How to make a great gazpacho
The key is improvisation
"Gazpacho is the perfect summer dish," says Andy Nusser, chef at Casa Mono, Mario Batali's diminutive and delicious Spanish restaurant in New York.
The simple summery soup is a Spanish staple. In the southern region of Andalusia, they mash juicy tomatoes and stale bread with a mortar and pestle, then drizzle in olive oil and vinegar until the whole thing thickens a bit.
It's bright and tartly refreshing and, best of all, very adaptable. And, in keeping with our focus on keeping the oven off for No Cook Month, you don't have to turn the oven on to make it.
Nusser plays with the addition of various seasonal fruits. But whatever mix you go for, certain rules apply: "It should always be acidic yet sweet and piquant and with lots of body from the emulsifying oil. And always serve it refreshingly cold — that's how I learned it from my mother back in Sitges, Spain."
We took his advice to the greenmarket to seek out candidates for inclusion in some light, beautiful, decidedly nontraditional but thoroughly satisfying gazpachos.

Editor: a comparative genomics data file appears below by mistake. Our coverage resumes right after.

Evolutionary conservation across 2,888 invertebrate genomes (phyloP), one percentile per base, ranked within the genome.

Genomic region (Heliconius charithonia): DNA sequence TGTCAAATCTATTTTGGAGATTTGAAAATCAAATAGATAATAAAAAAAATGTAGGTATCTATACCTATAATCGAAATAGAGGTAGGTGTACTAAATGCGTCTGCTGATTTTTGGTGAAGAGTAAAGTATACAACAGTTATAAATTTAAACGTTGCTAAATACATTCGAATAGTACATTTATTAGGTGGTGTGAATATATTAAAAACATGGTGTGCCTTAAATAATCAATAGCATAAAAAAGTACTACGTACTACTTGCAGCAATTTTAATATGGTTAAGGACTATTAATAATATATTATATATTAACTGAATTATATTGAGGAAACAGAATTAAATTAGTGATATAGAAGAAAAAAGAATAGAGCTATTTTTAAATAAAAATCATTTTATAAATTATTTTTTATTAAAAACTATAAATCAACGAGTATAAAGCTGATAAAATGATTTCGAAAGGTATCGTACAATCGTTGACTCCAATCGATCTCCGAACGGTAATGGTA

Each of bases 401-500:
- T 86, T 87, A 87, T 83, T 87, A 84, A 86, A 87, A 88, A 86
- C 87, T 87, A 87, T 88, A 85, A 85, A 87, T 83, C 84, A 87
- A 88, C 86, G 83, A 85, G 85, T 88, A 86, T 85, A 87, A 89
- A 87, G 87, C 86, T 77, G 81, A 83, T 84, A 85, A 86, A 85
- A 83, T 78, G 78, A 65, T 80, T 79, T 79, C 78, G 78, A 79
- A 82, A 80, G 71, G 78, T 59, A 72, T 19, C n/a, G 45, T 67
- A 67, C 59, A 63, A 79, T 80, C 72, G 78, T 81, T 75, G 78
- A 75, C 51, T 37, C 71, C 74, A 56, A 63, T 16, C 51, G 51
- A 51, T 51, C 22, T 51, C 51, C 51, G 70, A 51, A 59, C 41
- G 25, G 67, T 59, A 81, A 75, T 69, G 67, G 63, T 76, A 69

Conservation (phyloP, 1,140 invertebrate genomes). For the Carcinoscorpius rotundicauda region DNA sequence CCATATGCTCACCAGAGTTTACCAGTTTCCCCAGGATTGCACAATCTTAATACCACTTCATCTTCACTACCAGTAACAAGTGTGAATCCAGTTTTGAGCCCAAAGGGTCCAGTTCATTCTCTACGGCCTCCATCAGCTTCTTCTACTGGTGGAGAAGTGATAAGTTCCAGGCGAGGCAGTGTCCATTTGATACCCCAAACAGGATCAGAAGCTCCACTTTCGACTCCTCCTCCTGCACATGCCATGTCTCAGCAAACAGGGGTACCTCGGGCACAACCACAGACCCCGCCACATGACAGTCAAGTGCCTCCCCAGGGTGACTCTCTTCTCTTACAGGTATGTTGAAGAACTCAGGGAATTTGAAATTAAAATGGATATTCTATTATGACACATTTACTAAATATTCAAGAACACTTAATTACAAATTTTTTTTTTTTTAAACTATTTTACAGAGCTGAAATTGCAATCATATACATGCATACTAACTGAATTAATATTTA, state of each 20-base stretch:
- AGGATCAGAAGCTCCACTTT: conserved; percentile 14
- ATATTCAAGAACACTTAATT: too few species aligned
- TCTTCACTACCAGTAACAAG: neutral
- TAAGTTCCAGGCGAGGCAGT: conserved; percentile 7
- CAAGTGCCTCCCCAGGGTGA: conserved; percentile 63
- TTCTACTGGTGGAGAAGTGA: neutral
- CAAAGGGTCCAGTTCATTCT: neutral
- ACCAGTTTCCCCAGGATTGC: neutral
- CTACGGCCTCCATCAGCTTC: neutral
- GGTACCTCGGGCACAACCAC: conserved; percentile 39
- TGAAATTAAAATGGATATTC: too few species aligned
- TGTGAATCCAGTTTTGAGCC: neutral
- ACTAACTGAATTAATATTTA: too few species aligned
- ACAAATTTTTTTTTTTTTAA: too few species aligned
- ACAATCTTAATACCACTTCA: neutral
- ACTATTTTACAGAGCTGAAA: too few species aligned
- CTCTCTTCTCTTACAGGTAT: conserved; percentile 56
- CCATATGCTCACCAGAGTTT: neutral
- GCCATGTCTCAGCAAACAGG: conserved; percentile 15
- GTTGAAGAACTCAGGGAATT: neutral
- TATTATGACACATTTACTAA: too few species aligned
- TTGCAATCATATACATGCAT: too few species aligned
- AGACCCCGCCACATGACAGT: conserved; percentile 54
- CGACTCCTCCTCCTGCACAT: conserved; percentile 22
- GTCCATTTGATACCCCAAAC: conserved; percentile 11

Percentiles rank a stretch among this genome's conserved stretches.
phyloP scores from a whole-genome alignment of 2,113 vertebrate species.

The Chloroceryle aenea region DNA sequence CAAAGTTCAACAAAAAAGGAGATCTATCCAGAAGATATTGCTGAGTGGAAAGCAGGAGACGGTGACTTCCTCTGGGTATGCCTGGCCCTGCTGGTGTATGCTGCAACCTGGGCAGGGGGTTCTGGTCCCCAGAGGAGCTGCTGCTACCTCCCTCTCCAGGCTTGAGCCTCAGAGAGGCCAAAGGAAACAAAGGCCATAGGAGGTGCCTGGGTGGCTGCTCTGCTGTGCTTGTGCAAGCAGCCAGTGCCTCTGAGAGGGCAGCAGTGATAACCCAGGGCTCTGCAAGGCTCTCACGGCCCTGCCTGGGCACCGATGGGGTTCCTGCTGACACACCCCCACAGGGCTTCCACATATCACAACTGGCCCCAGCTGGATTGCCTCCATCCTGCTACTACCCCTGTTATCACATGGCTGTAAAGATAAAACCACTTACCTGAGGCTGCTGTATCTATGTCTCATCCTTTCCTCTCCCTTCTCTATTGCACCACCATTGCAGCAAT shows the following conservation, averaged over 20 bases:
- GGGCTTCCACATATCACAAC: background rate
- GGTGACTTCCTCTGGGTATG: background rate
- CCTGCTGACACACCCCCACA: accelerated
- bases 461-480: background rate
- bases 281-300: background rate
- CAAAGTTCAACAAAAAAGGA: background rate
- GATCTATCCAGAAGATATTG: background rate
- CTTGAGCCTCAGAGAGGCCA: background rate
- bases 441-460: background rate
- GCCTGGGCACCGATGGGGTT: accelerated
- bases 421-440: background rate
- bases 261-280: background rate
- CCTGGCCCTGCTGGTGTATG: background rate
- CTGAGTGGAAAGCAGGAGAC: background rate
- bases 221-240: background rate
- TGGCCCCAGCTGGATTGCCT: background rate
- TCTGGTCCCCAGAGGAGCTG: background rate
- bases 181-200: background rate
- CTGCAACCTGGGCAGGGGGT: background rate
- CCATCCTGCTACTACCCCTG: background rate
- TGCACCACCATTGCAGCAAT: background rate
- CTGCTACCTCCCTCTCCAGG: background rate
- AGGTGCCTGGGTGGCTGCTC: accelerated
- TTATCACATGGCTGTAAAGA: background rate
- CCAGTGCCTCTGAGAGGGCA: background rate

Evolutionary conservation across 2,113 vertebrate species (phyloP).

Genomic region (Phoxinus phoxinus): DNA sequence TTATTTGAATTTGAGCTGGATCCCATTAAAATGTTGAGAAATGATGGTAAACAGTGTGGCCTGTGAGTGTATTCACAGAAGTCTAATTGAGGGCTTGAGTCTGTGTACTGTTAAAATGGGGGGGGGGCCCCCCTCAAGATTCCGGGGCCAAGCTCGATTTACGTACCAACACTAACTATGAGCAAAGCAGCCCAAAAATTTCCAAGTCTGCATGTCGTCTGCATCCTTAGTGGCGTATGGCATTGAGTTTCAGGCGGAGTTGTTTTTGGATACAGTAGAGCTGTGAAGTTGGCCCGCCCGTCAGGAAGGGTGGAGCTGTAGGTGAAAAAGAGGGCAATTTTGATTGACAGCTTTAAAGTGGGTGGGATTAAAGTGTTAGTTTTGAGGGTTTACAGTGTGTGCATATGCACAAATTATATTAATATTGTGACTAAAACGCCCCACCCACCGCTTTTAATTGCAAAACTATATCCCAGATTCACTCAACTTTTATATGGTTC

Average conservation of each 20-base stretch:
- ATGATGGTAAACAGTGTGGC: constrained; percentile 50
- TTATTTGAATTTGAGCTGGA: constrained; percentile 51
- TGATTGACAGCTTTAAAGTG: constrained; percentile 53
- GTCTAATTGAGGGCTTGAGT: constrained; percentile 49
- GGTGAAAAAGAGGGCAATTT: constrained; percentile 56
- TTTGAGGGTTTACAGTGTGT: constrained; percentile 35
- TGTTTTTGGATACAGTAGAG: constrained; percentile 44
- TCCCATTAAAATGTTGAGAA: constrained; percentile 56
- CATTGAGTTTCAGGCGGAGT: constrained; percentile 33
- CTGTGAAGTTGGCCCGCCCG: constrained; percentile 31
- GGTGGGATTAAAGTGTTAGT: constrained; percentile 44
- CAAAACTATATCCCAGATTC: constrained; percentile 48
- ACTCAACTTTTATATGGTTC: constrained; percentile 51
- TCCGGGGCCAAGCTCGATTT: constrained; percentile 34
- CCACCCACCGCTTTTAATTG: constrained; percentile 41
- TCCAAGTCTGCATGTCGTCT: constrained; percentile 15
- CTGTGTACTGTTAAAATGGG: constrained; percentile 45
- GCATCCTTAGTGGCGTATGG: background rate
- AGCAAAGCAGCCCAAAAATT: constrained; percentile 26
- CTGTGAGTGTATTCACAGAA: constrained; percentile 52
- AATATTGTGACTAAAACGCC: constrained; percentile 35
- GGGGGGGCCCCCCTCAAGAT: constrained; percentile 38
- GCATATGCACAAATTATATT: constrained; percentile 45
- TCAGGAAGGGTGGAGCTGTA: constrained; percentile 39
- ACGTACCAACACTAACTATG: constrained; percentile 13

To make gazpacho, start with great tomatoes or the fruit of your choice; add some stale bread, crusts removed, and balance with something nutty and an interesting hit of acid. Check out our Gazpacho Variations, a loose guide to making great cold soups from whatever calls to you from the greenmarket (or the veggie drawer of your fridge).
We put several batches of market finds through the blender: Creamy canteloupe and peaches got some added zing from red wine vinegar; yogurt, cucumbers and golden raisins resulted in an ultra rich, almost breakfast-y mix.
Our favorite by far was a mélange of sweet green grapes, cucumber and hazelnut with a dash of sherry vinegar, finished with chopped chives and dotted prettily with olive oil. It was earthy, nutty, with just enough acid — exactly what we want to be slurping through these waning days of summer.
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